¶4 "That petitioner, who is uneducated and inexperienced in legal matters, who was a minor of the age of nineteen years at the time he was purportedly charged with said crime, was told that if he would sign a confession, to said crime, that nothing would be done about it; that he would not be required to make bond; that the whole matter would be forgotten. At none of the hearings which transpired during December, 1957 and January, 1958 was the petitioner advised of his constitutional rights and guarantees; that he was deprived of his liberties without due process of law; that Millard Lowrance, the person who purportedly was prosecuting him in the Justice of Peace Court, purportedly, at a later date, was acting as his attorney. Mr. Lowrance, with others purportedly against this petitioner in this case, informed him that two calves had been stolen on December 17, 1957; that these calves had been transported to a livestock sale in a pickup owned by this defendant, or very much like this defendant's and because this knowledge was in the hands of certain authorities, this petitioner, Charles Estes, could be convicted of Larceny of Cattle, whether he had anything to do with it or not; that this defendant verily believed that unless he did what the ex-prosecutor, then acting attorney, told him to do, he would be convicted of a crime which he had not committed and that he plead guilty to this crime out of fear, coercion and duress and because of his lack of legal education, did not understand that in pleading guilty to the charge, that he could be incarcerated in the jail or penitentiary as a result of his plea."

¶5 "The said purported plea of guilty was made, as a result of the violation of petitioner's constitutional rights and the laws of the State of Oklahoma as made and provided; that your petitioner, immediately after the purported plea of guilty, was sentenced to three years in the State Penitentiary, said sentence being suspended; that thereafter, the Court ordered verbally that said sentence be revoked."

¶6 Upon the filing of the petition seeking the writ, the case was set for hearing. The petitioner was present at the hearing and testified in substance that after he was arrested he was not informed by the deputy sheriff that arrested him, the county attorney or any one else as to his rights, but was led to believe by the deputy sheriff and the county attorney that they had information that the stolen calves were hauled in his pickup truck to the place where they were sold, and the best thing for him to do was to confess and they would not require him to give bond, but he could go home. That was the only reason for writing and signing the confession, and that he was not guilty of stealing the calves. The father of the boy testified that the deputy sheriff suggested to him that he get attorney Lowrance, who was a former county attorney of that county, to represent his son.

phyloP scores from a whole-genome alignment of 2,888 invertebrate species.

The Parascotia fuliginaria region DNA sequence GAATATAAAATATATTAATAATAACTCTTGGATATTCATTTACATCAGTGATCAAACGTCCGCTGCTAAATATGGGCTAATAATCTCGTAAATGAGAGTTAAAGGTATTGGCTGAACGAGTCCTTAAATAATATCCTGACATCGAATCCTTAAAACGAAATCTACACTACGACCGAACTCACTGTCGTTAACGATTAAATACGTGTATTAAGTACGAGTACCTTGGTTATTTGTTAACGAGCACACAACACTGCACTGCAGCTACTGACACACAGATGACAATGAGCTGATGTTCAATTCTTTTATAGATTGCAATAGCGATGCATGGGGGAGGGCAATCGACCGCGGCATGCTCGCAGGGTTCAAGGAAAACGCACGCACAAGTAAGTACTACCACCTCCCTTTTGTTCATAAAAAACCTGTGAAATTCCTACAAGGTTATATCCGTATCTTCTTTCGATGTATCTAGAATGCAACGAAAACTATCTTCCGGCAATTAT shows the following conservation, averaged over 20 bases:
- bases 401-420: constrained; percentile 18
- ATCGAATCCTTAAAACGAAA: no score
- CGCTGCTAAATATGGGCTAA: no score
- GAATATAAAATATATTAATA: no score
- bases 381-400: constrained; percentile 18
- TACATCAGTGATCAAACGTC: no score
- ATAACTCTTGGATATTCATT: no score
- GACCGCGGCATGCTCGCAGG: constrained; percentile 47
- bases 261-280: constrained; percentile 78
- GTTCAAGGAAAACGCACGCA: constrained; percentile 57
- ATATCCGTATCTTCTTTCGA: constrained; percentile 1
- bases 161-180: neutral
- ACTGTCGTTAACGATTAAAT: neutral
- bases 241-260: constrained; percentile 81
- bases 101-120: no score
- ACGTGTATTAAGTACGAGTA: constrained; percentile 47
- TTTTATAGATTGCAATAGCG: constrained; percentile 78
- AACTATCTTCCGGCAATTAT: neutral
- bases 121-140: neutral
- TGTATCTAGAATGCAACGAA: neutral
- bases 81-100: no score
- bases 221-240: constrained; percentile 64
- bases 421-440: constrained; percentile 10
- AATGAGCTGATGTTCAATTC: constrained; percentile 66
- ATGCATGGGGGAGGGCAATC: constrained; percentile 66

¶7 The following affidavit will give a better understanding of the facts in this case.

"G. Dixie Colbert, being first duly sworn, alleges and says:

"1. That I am an Attorney at Law with office in Sulphur, Oklahoma.

"2. That I was the duly elected and qualified County Attorney of Murray County during the period of December 16, 1957 through January 14, 1958; that I personally prosecuted Charles Estes for the crime of larceny of cattle, Murray County District Court, case No. 1715.

"3. That on the 16th day of December, 1957, Mr. Bon Mann, former Deputy Sheriff of Murray County, came into my office with one Charles Estes and stated that Charles Estes wished to make a voluntary, written statement. Whereupon, I informed him of his rights and notified him that the statement might be used as evidence against him, then asked if he still wanted to make a written statement. Charles Estes then said that he still wished to make a written statement and immediately sat down in the presence of Mr. Bon Mann and myself, and wrote a confession, admitting the theft of two calves from a Mr. Tom Freeman. Said statement is attached hereto, marked Exhibit `A' and incorporated in this affidavit by reference. No promises on non-prosecution or a suspended sentence were made by me to Charles Estes and none were made by Bon Mann, in my presence.